• The fifth public workshop on a proposed suggested control measure (SCM) for automotive coatings will be held October 5, 2005. The Air Resources Board, in cooperation with the air pollution control and air quality management districts, is developing a SCM for automotive refinishing coatings. The SCM will promote increased uniformity amongst district rules, improve enforceability, and achieve additional emission reductions of volatile organic compounds (VOCs). The SCM is tentatively scheduled for the Board's consideration in October 2005. See http://www.arb.ca.gov/coatings/autorefin/scm/scm.htm

  • Final Amendments to the Airborne Toxic Control Measure for Stationary Compression Ignition Engines (27 CCR §93115). The final rulemaking package was filed with the Office of Administrative Law (OAL) on July 29, 2005. It was approved by OAL and filed with the Secretary of the State on September 9, 2005; the regulation became effective that same day. See http://www.arb.ca.gov/regact/statde05/statde05.htm

  • The South Coast Air Quality Management District (SCAQMD) scheduled a public workshop to present and solicit information and comments from the public regarding Proposed Amended Rule (PAR) 1151, Motor Vehicle And Mobile Equipment Non-Assembly Line Coating Operations. The public workshop may also serve as a California Environmental Quality Act (CEQA) scoping meeting for the proposed actions, and will fulfill the requirement of Health & Safety Code §40920.6 regarding an environmental cost analysis.  The SCAQMD Governing Board will consider the proposed amendments at a public hearing tentatively scheduled for December 2, 2005. The proposed amendments modify Rule 1151 coating categories and VOC limits, add a prohibition of possession, and improve the rule language. The draft 2005 California Air Resources Board SCM for automotive refinishing operations was used as a guideline in developing this proposal. Written comments are due October 7, 2005. A public hearing will be held September 30, 2005. See http://www.aqmd.gov/pub_edu/notice_1151_Sept_30_05.html

  • SCAQMD has scheduled a public workshop to solicit information and suggestions from the public on PAR 1309.1, Priority Reserve, and Proposed Rule (PR) 1316, Requirements for Federal Major Modifications. PAR 1309.1 and PR 1316 will be considered for adoption by the SCAQMD Governing Board at a public hearing tentatively scheduled for December 2, 2005.  The amendment to Rule 1309.1 provides temporary access to the District's Priority Reserve SOx and PM-10 account for new electric generating facilities (EGFs), permitted between 2005 and 2007.  This proposal will allow EGFs to draw specifically SOx and PM-10 ERC offsets from the Priority Reserve account provided they have met all other requirements and paid the appropriate mitigation fee.  In addition, the mitigation fee (price of credits) will be updated to more closely reflect current conditions as well as other changes for clarity and improved enforceability. Written comments are due October 14, 2005. A public hearing will be held September 30, 2005. See http://www.aqmd.gov/pub_edu/notice_13091-1316_Sept_30_05.html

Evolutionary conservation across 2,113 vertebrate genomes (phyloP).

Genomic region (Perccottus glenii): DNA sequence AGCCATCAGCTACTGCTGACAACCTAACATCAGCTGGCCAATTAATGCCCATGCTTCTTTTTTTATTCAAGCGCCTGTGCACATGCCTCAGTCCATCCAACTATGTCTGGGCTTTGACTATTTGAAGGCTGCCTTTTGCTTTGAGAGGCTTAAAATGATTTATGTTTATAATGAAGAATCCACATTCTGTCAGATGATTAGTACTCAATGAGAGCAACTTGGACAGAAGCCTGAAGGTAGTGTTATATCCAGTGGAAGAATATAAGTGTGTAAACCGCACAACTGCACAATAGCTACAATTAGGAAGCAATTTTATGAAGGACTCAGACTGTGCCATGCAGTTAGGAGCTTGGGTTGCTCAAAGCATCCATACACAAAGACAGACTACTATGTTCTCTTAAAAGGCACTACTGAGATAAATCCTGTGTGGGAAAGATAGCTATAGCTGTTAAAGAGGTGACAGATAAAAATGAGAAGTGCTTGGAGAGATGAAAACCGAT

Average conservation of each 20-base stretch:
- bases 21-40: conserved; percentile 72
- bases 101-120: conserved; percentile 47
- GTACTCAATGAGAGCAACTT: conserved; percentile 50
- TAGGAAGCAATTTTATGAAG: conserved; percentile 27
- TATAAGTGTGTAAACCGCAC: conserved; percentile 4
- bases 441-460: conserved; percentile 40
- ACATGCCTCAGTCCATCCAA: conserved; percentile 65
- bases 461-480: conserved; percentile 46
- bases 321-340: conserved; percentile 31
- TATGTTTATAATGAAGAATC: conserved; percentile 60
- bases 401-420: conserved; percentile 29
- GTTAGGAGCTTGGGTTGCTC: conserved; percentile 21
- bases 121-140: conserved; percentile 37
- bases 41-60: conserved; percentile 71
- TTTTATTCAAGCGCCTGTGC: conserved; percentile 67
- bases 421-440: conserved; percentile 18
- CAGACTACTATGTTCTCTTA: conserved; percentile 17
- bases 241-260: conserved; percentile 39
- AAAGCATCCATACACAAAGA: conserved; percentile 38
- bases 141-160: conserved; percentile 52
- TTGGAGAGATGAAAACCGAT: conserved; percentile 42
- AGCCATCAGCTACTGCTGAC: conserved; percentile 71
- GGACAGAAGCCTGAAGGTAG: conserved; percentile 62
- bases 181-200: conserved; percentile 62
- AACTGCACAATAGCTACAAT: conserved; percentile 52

• SCAQMD has scheduled a public workshop and CEQA scoping meeting to solicit information and suggestions from the public regarding Proposed Rules 3501 and 3502. The objectives of the proposed rules are to identify opportunities for reducing idling emissions and to minimize emissions from idling of locomotives from Class I freight railroads and switching and terminal freight railroads operating in the Basin. Written comments are due October 21, 2005. A public hearing will be held October 12, 2005. See http://www.aqmd.gov/pub_edu/notice_3501-3502_Oct_12_05.html

  • SCAQMD has scheduled a public workshop and CEQA scoping meeting to solicit information and suggestions from the public regarding Proposed Rule 410.  The objective of the proposed rule is to reduce odors from transfer stations and material recovery facilities. Written comments are due October 21, 2005. A public hearing will be held October 13, 2005. See http://www.aqmd.gov/pub_edu/notice_410_Oct_13_05.html

Water:



  • Update of the Public Health Goal for 1,2 Dichloroethane. OEHHA develops public health goals (PHGs) for regulated chemicals in drinking water and reviews and updates the risk assessments every five years (Health and Safety Code Section 116365(e)(1). This memorandum represents an update of the literature review and reevaluation of the existing PHG for 1,2-dichloroethane, also known as ethylene dichloride (OEHHA, 1999). OEHHA concluded that the PHG for 1,2-dichloroethane should remain at 0.4 ppb. See http://oehha.org/water/phg/12dcaupdate.html

COLORADO


Air:



  • The Air Quality Control Commission will consider revisions to the ambient standards regulation in support of revisions to the Denver Metropolitan Area Carbon Monoxide and PM-10 Attainment/Maintenance Plans and to the Longmont Area Carbon Monoxide Attainment/Maintenance Plan. The proposed revisions to the ambient standards regulation set new emission budgets for carbon monoxide and PM10. The proposed revisions to the attainment/maintenance plans remove from the SIP the requirement to implement the motor vehicle emission inspection program and the oxygenated fuels program, but make no changes to the required elements of the regulations. These programs are proposed to be implemented as state-only requirements. The Commission will consider arguments and discuss revisions to the motor vehicle emissions inspection program and the oxygenated fuels program as a part of this hearing. The Commission may consider repeal of the oxygenated fuels program. A public hearing will be held December 15, 2005. Written comments are due 14 days prior to the hearing. See http://www.cdphe.state.co.us/op/aqcc/aqccdown/denlongsipnoticeDEc.pdf